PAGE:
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Double bonds

  1. Nov 18, 2004 #1
    Why in organic chemistry do double bonds not allow rotation of bonds, whilst single bonds do?

    Thanks. :smile:
     
  2. jcsd
  3. Nov 18, 2004 #2
    Picture bonds in three dimensions to explain things like this. A single bond will be created by the area of intersection between the axial s-orbitals, which point toward eachother. A double bond, on the other hand, is created by the overlap of parallel vertically-oriented p-orbitals. If you rotate the atoms relative to eachother, the s-orbital continue to overlap as before, while the p-orbitals take on what you could call a staggered position (when viewed from the side), so overlap does not exist.
     
  4. Nov 19, 2004 #3
    Ok, so they rotate polarised light - my questions now are:

    a) Why? How do they cause it to rotate?

    b) Why do they turn it the opposite ways?

    Thanks. :smile:
     
  5. Nov 19, 2004 #4
    Sorry - put that on the wrong one of my posts! :uhh:

    The question on THIS post should be "So, what happens if you try to rotate a double bond? Does it resist rotation or is it still possible?"

    Thanks. :smile:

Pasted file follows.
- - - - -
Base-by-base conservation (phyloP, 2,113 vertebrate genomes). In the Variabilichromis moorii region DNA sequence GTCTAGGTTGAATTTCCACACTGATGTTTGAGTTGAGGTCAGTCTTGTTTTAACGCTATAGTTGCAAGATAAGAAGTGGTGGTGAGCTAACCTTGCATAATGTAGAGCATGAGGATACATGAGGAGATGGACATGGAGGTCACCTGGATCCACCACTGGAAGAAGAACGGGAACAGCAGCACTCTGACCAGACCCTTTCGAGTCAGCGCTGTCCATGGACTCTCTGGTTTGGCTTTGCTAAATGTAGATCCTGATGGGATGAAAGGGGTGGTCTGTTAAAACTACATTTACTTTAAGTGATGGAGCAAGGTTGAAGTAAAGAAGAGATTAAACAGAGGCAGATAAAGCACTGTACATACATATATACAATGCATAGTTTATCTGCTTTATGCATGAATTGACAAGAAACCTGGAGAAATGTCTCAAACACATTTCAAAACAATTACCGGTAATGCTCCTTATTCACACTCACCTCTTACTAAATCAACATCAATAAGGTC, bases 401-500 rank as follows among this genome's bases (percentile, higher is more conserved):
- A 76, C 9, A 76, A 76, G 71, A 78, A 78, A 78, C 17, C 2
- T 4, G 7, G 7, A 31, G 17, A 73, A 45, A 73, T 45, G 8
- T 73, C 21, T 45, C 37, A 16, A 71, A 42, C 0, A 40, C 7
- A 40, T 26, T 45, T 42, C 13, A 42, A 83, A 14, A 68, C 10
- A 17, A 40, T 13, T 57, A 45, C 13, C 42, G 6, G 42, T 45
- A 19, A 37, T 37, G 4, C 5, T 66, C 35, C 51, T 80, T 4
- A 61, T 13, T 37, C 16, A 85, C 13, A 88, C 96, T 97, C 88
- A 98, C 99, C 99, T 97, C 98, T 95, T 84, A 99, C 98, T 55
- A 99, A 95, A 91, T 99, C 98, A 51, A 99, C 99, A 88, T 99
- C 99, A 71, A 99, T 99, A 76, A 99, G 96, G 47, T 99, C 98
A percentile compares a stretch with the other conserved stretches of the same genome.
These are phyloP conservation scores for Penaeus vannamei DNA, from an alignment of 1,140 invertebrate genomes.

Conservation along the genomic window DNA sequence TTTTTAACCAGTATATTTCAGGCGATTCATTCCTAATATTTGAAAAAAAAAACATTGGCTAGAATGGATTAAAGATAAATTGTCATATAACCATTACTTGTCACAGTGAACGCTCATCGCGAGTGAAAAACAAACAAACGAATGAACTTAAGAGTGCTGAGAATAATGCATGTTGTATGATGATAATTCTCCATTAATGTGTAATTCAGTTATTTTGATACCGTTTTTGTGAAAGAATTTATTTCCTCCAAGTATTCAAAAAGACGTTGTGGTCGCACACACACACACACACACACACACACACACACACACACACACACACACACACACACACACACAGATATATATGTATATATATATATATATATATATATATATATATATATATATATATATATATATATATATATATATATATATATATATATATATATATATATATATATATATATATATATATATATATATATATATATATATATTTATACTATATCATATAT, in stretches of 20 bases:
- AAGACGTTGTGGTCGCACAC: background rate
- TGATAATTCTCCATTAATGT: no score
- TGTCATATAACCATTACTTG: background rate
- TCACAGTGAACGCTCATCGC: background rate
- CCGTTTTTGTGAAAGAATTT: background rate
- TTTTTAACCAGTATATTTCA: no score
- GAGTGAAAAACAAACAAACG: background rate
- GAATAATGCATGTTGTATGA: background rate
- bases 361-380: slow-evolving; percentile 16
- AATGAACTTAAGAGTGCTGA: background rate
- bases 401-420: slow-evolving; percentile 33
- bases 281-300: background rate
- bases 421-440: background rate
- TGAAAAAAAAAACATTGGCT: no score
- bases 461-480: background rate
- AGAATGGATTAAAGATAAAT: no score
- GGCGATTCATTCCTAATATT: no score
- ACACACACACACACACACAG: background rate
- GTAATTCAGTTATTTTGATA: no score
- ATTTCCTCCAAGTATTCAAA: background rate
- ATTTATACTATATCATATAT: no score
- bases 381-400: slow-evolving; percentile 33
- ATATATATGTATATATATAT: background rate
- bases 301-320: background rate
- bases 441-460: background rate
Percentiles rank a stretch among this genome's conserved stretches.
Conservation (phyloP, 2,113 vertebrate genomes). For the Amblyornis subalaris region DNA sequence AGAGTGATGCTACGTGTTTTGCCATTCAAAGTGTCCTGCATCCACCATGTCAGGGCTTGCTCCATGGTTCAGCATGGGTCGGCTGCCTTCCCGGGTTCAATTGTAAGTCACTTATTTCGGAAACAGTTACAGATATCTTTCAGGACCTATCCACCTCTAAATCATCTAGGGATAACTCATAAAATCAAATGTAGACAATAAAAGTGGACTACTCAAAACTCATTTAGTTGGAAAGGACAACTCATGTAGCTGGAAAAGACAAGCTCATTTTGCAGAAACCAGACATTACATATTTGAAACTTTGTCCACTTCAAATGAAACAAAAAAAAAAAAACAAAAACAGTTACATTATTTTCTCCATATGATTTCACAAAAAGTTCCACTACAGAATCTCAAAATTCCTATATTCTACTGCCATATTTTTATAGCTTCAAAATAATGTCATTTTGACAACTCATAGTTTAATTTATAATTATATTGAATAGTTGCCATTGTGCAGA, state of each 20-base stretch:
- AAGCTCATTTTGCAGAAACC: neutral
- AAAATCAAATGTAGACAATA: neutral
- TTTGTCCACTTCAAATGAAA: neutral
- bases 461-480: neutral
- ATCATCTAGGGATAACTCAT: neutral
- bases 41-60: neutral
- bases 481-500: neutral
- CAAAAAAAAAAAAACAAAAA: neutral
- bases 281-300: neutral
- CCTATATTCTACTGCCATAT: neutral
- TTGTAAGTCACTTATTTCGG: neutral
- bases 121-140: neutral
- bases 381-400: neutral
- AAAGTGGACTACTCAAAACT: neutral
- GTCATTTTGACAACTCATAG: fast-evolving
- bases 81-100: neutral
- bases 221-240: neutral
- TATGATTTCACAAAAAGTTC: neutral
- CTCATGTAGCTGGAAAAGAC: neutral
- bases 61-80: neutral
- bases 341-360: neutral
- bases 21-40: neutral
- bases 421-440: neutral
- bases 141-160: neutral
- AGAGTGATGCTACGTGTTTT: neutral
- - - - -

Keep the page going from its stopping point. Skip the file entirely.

6. Nov 19, 2004 #5

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    Rotating the double bond would eliminate the overlap between the p-orbitals, as Sirus described. You would need enough energy to break the C-C pi bond, which isn't common at normal temperatures. It is possible, however, at high temperatures.
     
  7. Nov 20, 2004 #6
    Why is it though that the p orbital electrons are the ones which become delocalised and form the pi bonds after the other electrons in the outer shell have formed sigma bonds with 2 hydrogens and the other carbon? After, surely we would expect the electron with the highest energy to react first ie the p orbital - not the s orbitals?

    Thanks. :smile:
     
  8. Nov 21, 2004 #7

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    The electrons are trying to adopt the lowest possible energetic configuration though, right? S orbitals are lower energy than p orbitals, so the lower energy molecular orbitals will have a larger contribution from the s atomic orbitals. In the case of an alkene the last p orbital is what is "left over."
     
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